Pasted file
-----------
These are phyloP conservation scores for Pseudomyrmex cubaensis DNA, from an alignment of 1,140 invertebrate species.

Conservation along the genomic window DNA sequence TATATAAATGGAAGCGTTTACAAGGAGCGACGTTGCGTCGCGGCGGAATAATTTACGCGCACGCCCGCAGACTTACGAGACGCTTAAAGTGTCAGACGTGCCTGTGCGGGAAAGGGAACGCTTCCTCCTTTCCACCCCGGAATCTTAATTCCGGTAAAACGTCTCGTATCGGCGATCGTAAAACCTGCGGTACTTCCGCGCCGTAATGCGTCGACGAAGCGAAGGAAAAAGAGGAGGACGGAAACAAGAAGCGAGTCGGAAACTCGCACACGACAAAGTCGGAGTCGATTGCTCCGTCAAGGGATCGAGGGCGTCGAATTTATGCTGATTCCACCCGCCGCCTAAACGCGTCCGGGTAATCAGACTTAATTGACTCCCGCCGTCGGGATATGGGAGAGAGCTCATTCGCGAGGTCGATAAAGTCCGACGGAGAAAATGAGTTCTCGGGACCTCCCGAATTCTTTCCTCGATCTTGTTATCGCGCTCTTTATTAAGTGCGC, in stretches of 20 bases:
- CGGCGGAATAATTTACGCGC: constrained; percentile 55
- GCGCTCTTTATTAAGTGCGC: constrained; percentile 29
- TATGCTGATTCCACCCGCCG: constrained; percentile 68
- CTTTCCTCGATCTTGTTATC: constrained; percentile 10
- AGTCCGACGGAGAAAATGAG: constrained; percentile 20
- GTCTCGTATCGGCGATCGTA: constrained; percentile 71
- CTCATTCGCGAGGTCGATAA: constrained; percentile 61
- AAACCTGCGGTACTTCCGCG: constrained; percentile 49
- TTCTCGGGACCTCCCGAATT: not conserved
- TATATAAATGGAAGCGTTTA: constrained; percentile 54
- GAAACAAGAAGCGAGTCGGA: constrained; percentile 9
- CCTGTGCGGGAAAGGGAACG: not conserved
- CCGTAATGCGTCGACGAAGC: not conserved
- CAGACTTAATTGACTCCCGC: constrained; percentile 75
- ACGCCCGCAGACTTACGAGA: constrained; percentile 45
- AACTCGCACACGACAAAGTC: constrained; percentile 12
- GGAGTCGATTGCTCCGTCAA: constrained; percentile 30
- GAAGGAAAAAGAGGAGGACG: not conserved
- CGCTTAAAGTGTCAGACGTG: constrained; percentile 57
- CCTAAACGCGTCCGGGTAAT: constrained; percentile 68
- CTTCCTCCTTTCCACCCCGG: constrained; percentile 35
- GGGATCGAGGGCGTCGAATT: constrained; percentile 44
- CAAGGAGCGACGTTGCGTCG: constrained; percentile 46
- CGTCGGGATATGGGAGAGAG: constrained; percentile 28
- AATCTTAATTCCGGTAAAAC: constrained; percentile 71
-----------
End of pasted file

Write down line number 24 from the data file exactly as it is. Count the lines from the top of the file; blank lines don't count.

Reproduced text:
- GGGATCGAGGGCGTCGAATT: constrained; percentile 44